The relationship between the proliferation of the EV market and Economic growth in South Africa.


The basic indication for economic growth, within a country’s borders, is measured by the Gross Domestic Product(GDP) indicator. The GDP is a sum of household consumption, investment, government spending and net exports. A multifaceted approach is required to understand the positive relationship between the proliferation of the Electric Vehicle(EV) market and economic growth, which will be explored throughout this article. 

Ideally, a country wants to be a net exporter, meaning that the currency value of its exports exceeds that of its imports. In 2021, South Africa had a trade balance surplus with exports and imports totalling R162.79 -and R126.96 million respectively (SARS, 2021). South Africa’s total vehicle exports account for 12.5% of exports, which makes up 4.3% of GDP (Lamprecht, 2022). Proliferation of the EV markets in Europe and America diminishes the demand for South African non-electric vehicle exports. EU lawmakers have also placed a ban on fossil-fuel cars from 2035 (France24, 2020), indicating clear cut demand issues in the near future. Mikel Mabasa, CEO of Naamsa(National Association of Automobile Manufacturers of South Africa), indicated that if EV’s are not in the pool of vehicles to export soon, the export amount will decline from R201.1 billion(2019) to R40.3 billion. This would also result in 55 000 jobs losses within the OEM(Original Equipment Manufacturer) sector (Mabasa, 2020)and translate into economic downturn if upskilling for a just-transition is not facilitated.

EV market catalysts

Catalysts for the growth of the EV market, and economic growth as a result thereof, include: South Africa’s endowed resources to produce lithium-ion batteries, increased Official Development Assistance(ODA), more stable prospects for energy security and EV charging station infrastructure development.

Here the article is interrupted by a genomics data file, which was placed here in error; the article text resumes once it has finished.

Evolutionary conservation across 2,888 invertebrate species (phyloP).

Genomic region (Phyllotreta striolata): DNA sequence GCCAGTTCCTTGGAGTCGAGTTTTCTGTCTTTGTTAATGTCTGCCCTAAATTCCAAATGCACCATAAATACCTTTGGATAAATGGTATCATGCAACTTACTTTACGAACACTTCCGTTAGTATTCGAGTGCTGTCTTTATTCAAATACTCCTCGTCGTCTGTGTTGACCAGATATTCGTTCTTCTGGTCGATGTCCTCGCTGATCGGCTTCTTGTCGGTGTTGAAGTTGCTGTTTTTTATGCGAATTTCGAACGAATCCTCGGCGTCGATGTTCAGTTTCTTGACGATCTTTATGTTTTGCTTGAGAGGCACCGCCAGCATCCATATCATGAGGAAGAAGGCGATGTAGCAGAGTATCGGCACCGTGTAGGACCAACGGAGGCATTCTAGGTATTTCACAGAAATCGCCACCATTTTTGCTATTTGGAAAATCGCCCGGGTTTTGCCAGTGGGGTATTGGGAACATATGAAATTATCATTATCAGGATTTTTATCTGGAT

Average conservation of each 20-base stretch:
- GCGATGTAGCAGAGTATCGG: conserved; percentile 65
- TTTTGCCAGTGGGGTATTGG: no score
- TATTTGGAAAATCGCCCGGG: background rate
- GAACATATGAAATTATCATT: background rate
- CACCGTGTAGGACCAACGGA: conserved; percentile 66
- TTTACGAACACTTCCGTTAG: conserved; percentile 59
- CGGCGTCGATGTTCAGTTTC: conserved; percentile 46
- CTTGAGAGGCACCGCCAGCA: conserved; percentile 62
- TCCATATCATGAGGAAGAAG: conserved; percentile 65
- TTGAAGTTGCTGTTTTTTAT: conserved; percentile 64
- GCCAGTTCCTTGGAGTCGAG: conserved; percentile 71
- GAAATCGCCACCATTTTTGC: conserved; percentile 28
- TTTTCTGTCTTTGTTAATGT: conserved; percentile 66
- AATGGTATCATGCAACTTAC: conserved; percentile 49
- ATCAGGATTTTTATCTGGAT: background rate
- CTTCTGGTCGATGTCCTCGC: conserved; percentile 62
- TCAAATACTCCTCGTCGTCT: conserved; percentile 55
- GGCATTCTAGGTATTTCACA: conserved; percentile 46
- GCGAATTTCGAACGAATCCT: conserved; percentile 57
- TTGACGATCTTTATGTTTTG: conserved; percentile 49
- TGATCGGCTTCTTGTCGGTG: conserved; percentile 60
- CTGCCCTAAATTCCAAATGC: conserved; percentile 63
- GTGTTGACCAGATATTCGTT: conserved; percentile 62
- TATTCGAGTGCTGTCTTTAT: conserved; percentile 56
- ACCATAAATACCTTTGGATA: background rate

The prospects for lithium- ion battery manufacturing in South Africa, as a catalyst to drive locally manufactured EV’s, are promising. There are numerous electrode materials to select from to produce lithium-ion batteries. The fastest growing, in demand, is Nickel Manganese Cobalt Oxide(NMC) because of the high energy it provides as well as its low internal resistance. Currently, the global demand for this type of lithium-ion battery is 28% of global EV sales and is expected to grow to 53% by 2027 (Greencape, 2022). NMC 811 is made up of Nickel(80%), Manganese(10%), and Cobalt(10%). South Africa and the Democratic Republic of the Congo holds 78% (Manganese Investing News, 2022) of the world’s resources of Manganese and 70% (Cobalt Investing News, 2022) of the world’s Cobalt supply, respectively. Major economic growth lies within creating a domestic market to produce not only lithium-ion batteries but also electric vehicles to use domestically and export.

Funding gap and economic growth

At the end of 2021, The International Just Energy Transition Partnership(JETP) was signed between South Africa, France, UK, US and Germany to provide Official Development Assistance(ODA) to facilitate decarbonisation efforts in South Africa. In order to realise the partnership’s finance and implementation strategies, the Investment Plan( JETP-IP) will be finalised and approved in November 2022 at COP27 where a long-term partnership action plan will be decided on.